I posted my review of The O’Briens yesterday. Thanks to his publisher, House of Anansi Press, KevinfromCanada is honored to present a guest post from author Peter Behrens.
Family connections in The O’Briens
The O’Briens is a novel — it’s fiction — but also a family story, for me. My previous novel, The Law of Dreams was based on the story of my great-great grandfather, of whom I know very little, other than that he was an O’Brien and emigrated from Co. Clare to Canada during the Great Famine in Ireland. In history, the stories of the very poor are usually lost, so I had to make most of his story up: but I always had that real person in mind.
Now, that emigrant’s grandson was my grandfather, also an O’Brien; and this book is his story. And his wife’s and children’s stories, too. The O’Briens is not a history or memoir, and large chunks of it come straight out of my storyteller’s imagination — but many of the scenes are borrowed from the history of our family. My grandfather worked in the railway construction business in Western Canada during the railway boom before WWI. The scene of Mike coming home from the war, and appearing at the house in Westmount while the family was having dinner, and them all thinking he was in North Africa — that’s a story I have known all my life.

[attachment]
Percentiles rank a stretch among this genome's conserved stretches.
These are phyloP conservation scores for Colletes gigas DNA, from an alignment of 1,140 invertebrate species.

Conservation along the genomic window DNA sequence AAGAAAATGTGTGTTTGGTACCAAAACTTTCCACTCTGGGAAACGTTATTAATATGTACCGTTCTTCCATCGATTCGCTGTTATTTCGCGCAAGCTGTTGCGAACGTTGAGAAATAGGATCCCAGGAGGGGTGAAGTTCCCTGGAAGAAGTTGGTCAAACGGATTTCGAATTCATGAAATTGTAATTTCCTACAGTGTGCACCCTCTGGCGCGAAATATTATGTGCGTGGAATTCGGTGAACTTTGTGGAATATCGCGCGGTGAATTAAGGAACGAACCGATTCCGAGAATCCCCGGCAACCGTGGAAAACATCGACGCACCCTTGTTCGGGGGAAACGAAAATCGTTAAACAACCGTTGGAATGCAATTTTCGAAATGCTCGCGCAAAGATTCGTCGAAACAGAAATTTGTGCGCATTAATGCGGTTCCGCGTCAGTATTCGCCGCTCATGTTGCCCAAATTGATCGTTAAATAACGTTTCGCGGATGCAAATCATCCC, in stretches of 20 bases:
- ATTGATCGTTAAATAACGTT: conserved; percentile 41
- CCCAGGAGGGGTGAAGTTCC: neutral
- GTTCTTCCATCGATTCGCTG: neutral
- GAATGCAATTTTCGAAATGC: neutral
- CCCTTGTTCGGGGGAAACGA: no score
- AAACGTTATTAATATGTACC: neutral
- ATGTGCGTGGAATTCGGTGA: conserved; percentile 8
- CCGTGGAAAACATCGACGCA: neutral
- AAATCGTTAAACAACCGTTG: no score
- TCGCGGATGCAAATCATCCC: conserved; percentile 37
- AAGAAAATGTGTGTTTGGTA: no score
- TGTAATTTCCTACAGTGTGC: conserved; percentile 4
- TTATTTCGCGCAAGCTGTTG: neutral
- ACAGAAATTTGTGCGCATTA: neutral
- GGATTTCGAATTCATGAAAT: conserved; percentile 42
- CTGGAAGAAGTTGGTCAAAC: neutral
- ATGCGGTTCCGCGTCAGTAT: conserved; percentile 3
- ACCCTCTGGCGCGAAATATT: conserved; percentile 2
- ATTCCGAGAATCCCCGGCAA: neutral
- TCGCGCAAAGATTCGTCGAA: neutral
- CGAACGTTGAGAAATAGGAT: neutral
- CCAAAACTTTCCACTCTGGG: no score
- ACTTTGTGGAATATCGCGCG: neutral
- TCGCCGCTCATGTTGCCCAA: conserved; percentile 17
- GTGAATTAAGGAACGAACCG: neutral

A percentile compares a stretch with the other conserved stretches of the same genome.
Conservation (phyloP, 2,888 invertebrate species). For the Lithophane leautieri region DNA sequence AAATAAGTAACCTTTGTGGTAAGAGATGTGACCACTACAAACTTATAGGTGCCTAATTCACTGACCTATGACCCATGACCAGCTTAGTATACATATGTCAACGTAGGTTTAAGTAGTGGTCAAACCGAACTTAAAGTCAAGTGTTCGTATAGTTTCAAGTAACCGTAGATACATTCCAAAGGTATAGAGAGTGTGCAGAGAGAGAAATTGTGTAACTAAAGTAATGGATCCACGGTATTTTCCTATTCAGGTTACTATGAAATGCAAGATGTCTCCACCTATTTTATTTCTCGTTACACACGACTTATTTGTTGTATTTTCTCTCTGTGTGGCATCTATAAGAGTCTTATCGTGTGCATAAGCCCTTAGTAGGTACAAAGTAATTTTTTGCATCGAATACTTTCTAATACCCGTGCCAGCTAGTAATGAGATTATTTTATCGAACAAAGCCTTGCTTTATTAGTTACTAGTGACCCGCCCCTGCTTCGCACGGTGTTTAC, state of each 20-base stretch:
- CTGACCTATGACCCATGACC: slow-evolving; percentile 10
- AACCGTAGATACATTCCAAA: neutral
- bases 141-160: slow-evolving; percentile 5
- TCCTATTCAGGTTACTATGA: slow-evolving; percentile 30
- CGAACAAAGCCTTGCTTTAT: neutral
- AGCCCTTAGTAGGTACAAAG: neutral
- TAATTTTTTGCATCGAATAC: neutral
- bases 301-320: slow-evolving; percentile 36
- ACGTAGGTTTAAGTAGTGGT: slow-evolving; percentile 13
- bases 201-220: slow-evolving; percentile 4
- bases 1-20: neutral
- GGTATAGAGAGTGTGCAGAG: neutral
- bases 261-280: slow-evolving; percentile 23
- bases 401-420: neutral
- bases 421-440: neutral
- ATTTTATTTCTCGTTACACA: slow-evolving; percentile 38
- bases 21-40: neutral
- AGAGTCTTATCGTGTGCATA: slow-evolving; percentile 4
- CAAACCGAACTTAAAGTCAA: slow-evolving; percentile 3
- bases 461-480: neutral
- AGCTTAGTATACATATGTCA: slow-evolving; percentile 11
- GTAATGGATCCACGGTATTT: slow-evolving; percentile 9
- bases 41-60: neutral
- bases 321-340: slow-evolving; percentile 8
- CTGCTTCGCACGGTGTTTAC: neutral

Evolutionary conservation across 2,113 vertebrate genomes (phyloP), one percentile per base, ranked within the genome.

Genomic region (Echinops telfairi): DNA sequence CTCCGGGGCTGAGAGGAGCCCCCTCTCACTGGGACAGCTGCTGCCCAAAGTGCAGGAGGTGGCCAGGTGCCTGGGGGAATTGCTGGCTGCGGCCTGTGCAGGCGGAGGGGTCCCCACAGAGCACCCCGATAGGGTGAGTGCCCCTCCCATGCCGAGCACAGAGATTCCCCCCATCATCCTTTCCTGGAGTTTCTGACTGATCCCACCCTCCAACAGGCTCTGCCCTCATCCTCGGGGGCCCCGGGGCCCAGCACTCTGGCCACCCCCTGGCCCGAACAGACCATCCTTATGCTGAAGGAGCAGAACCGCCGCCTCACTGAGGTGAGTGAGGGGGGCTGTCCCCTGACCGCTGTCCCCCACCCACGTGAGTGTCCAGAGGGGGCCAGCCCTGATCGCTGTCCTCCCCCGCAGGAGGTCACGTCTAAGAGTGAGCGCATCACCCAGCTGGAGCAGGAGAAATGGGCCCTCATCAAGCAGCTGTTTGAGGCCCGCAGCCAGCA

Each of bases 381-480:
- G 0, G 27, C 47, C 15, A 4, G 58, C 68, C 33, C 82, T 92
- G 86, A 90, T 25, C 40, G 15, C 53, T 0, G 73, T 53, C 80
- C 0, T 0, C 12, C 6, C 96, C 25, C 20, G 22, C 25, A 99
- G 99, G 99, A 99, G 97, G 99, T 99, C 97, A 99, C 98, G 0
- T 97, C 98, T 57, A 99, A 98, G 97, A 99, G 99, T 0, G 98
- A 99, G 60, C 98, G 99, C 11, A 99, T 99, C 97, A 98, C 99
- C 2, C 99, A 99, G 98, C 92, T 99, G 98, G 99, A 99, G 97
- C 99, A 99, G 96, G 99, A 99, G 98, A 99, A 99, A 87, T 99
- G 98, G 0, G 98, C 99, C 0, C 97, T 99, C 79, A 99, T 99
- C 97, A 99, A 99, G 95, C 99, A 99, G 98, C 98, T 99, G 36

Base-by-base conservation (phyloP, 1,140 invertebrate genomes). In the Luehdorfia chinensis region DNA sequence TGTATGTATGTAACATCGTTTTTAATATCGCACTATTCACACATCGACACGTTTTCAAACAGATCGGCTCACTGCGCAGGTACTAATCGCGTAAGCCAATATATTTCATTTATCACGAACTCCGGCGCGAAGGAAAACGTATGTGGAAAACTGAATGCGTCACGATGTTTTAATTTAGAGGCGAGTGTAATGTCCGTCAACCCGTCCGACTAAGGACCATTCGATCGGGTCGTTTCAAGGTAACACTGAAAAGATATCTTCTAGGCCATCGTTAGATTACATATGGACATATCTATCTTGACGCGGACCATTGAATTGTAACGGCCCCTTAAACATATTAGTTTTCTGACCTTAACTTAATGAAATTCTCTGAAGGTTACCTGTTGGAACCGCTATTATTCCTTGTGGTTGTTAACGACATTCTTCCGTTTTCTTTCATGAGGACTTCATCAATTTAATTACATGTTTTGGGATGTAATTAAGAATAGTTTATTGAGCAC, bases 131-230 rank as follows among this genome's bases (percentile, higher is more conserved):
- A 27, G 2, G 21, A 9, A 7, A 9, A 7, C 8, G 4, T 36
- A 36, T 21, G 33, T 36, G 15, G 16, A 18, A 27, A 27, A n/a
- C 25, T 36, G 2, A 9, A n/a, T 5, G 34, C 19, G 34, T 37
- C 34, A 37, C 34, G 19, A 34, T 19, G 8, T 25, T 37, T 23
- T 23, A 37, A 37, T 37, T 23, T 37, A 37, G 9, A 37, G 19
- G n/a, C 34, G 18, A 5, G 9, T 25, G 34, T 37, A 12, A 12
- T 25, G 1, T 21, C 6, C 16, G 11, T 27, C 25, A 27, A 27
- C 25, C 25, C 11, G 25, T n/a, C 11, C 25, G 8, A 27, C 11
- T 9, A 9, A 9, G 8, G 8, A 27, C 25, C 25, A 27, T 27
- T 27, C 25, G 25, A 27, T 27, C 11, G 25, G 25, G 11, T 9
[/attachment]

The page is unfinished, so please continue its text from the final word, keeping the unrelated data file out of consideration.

My mother’s name was Frankie O’Brien. I always thought it was a great name for an Irish bar — but my mum was a Montreal debutante. My family have always seemed mythic, to me. My grandparents lived in a big house, over the hill from our house. Their silences were awesome, and the sense that they belonged to another world, was intriguing and mystifying. My aunts and uncles were the most glamorous people I knew. Those generations have slipped away now, and maybe that’s what allowed me to write their story, and to tell it as a novel.The other thing was, no one in my family ever talked about things like motives; about why they acted the way they did. No one ever interrogated their own behavior, habits, compulsions. I think that generation of Canadians were pre-psychological: they weren’t much interested in analyzing their own behaviour. They just acted.
I’ve always known that I was going to write this book. Just had to figure out a way to tell it.
I’ve attached a photo of Frankie O’Brien.